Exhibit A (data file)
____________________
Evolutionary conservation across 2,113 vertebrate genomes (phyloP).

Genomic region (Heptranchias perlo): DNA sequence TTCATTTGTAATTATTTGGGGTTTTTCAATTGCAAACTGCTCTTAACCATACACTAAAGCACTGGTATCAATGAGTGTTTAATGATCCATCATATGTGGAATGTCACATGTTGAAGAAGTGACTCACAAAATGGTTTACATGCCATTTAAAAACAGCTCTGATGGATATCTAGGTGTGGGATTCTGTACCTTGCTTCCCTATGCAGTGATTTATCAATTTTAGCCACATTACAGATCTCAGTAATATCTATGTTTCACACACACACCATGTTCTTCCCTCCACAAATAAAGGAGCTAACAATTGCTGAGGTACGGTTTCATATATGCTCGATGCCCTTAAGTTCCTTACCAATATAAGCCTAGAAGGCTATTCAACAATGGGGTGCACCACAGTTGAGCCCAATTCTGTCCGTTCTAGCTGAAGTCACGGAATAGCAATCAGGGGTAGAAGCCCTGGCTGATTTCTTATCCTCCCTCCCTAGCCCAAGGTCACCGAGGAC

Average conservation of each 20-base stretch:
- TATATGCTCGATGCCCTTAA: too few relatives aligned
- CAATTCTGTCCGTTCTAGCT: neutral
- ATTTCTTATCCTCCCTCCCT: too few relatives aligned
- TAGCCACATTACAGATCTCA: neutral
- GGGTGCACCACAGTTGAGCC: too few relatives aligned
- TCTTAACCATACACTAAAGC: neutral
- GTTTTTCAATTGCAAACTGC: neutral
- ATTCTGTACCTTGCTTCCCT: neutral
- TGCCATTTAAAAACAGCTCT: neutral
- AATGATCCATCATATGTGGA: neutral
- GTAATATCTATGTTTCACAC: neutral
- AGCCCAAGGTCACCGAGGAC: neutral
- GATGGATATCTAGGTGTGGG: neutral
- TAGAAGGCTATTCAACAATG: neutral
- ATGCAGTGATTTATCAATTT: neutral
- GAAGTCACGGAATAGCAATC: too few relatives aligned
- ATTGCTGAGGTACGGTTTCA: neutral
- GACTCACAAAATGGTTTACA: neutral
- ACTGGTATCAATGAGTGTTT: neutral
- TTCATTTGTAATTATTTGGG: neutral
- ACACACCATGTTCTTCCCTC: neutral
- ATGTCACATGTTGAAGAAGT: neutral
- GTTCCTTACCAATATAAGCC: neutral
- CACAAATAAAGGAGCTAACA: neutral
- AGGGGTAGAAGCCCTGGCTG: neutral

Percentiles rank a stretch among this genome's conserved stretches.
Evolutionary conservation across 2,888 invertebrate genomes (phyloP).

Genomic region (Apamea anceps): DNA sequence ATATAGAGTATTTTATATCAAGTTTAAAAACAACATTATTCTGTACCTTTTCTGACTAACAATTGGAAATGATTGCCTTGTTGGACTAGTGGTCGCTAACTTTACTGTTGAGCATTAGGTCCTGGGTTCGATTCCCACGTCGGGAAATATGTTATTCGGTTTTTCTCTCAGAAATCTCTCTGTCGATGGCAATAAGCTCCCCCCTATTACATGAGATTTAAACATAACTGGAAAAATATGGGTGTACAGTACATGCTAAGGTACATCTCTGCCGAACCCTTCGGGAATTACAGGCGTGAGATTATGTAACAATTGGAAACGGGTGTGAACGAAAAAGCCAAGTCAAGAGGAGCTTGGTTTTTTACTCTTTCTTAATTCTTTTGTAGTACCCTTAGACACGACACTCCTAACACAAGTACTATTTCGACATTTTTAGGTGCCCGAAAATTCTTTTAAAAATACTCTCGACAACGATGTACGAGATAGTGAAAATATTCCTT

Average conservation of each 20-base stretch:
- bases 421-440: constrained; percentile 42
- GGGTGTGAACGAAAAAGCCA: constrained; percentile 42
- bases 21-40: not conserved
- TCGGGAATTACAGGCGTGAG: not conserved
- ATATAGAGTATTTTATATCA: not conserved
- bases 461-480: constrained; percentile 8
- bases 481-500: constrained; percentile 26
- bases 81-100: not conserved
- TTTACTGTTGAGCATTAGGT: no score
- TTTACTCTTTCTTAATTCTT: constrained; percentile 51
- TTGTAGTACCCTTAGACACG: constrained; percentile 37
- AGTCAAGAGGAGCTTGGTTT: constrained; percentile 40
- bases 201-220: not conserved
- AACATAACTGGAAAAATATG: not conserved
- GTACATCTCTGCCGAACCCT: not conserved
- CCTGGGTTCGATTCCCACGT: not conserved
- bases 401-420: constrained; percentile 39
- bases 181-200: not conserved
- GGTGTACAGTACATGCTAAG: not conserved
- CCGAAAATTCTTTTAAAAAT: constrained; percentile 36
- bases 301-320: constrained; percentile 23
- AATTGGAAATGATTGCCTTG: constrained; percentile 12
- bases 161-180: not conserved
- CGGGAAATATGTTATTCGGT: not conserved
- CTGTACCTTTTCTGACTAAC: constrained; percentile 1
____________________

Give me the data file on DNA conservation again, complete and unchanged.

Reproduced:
Evolutionary conservation across 2,113 vertebrate genomes (phyloP).

Genomic region (Heptranchias perlo): DNA sequence TTCATTTGTAATTATTTGGGGTTTTTCAATTGCAAACTGCTCTTAACCATACACTAAAGCACTGGTATCAATGAGTGTTTAATGATCCATCATATGTGGAATGTCACATGTTGAAGAAGTGACTCACAAAATGGTTTACATGCCATTTAAAAACAGCTCTGATGGATATCTAGGTGTGGGATTCTGTACCTTGCTTCCCTATGCAGTGATTTATCAATTTTAGCCACATTACAGATCTCAGTAATATCTATGTTTCACACACACACCATGTTCTTCCCTCCACAAATAAAGGAGCTAACAATTGCTGAGGTACGGTTTCATATATGCTCGATGCCCTTAAGTTCCTTACCAATATAAGCCTAGAAGGCTATTCAACAATGGGGTGCACCACAGTTGAGCCCAATTCTGTCCGTTCTAGCTGAAGTCACGGAATAGCAATCAGGGGTAGAAGCCCTGGCTGATTTCTTATCCTCCCTCCCTAGCCCAAGGTCACCGAGGAC

Average conservation of each 20-base stretch:
- TATATGCTCGATGCCCTTAA: too few relatives aligned
- CAATTCTGTCCGTTCTAGCT: neutral
- ATTTCTTATCCTCCCTCCCT: too few relatives aligned
- TAGCCACATTACAGATCTCA: neutral
- GGGTGCACCACAGTTGAGCC: too few relatives aligned
- TCTTAACCATACACTAAAGC: neutral
- GTTTTTCAATTGCAAACTGC: neutral
- ATTCTGTACCTTGCTTCCCT: neutral
- TGCCATTTAAAAACAGCTCT: neutral
- AATGATCCATCATATGTGGA: neutral
- GTAATATCTATGTTTCACAC: neutral
- AGCCCAAGGTCACCGAGGAC: neutral
- GATGGATATCTAGGTGTGGG: neutral
- TAGAAGGCTATTCAACAATG: neutral
- ATGCAGTGATTTATCAATTT: neutral
- GAAGTCACGGAATAGCAATC: too few relatives aligned
- ATTGCTGAGGTACGGTTTCA: neutral
- GACTCACAAAATGGTTTACA: neutral
- ACTGGTATCAATGAGTGTTT: neutral
- TTCATTTGTAATTATTTGGG: neutral
- ACACACCATGTTCTTCCCTC: neutral
- ATGTCACATGTTGAAGAAGT: neutral
- GTTCCTTACCAATATAAGCC: neutral
- CACAAATAAAGGAGCTAACA: neutral
- AGGGGTAGAAGCCCTGGCTG: neutral

Percentiles rank a stretch among this genome's conserved stretches.
Evolutionary conservation across 2,888 invertebrate genomes (phyloP).

Genomic region (Apamea anceps): DNA sequence ATATAGAGTATTTTATATCAAGTTTAAAAACAACATTATTCTGTACCTTTTCTGACTAACAATTGGAAATGATTGCCTTGTTGGACTAGTGGTCGCTAACTTTACTGTTGAGCATTAGGTCCTGGGTTCGATTCCCACGTCGGGAAATATGTTATTCGGTTTTTCTCTCAGAAATCTCTCTGTCGATGGCAATAAGCTCCCCCCTATTACATGAGATTTAAACATAACTGGAAAAATATGGGTGTACAGTACATGCTAAGGTACATCTCTGCCGAACCCTTCGGGAATTACAGGCGTGAGATTATGTAACAATTGGAAACGGGTGTGAACGAAAAAGCCAAGTCAAGAGGAGCTTGGTTTTTTACTCTTTCTTAATTCTTTTGTAGTACCCTTAGACACGACACTCCTAACACAAGTACTATTTCGACATTTTTAGGTGCCCGAAAATTCTTTTAAAAATACTCTCGACAACGATGTACGAGATAGTGAAAATATTCCTT

Average conservation of each 20-base stretch:
- bases 421-440: constrained; percentile 42
- GGGTGTGAACGAAAAAGCCA: constrained; percentile 42
- bases 21-40: not conserved
- TCGGGAATTACAGGCGTGAG: not conserved
- ATATAGAGTATTTTATATCA: not conserved
- bases 461-480: constrained; percentile 8
- bases 481-500: constrained; percentile 26
- bases 81-100: not conserved
- TTTACTGTTGAGCATTAGGT: no score
- TTTACTCTTTCTTAATTCTT: constrained; percentile 51
- TTGTAGTACCCTTAGACACG: constrained; percentile 37
- AGTCAAGAGGAGCTTGGTTT: constrained; percentile 40
- bases 201-220: not conserved
- AACATAACTGGAAAAATATG: not conserved
- GTACATCTCTGCCGAACCCT: not conserved
- CCTGGGTTCGATTCCCACGT: not conserved
- bases 401-420: constrained; percentile 39
- bases 181-200: not conserved
- GGTGTACAGTACATGCTAAG: not conserved
- CCGAAAATTCTTTTAAAAAT: constrained; percentile 36
- bases 301-320: constrained; percentile 23
- AATTGGAAATGATTGCCTTG: constrained; percentile 12
- bases 161-180: not conserved
- CGGGAAATATGTTATTCGGT: not conserved
- CTGTACCTTTTCTGACTAAC: constrained; percentile 1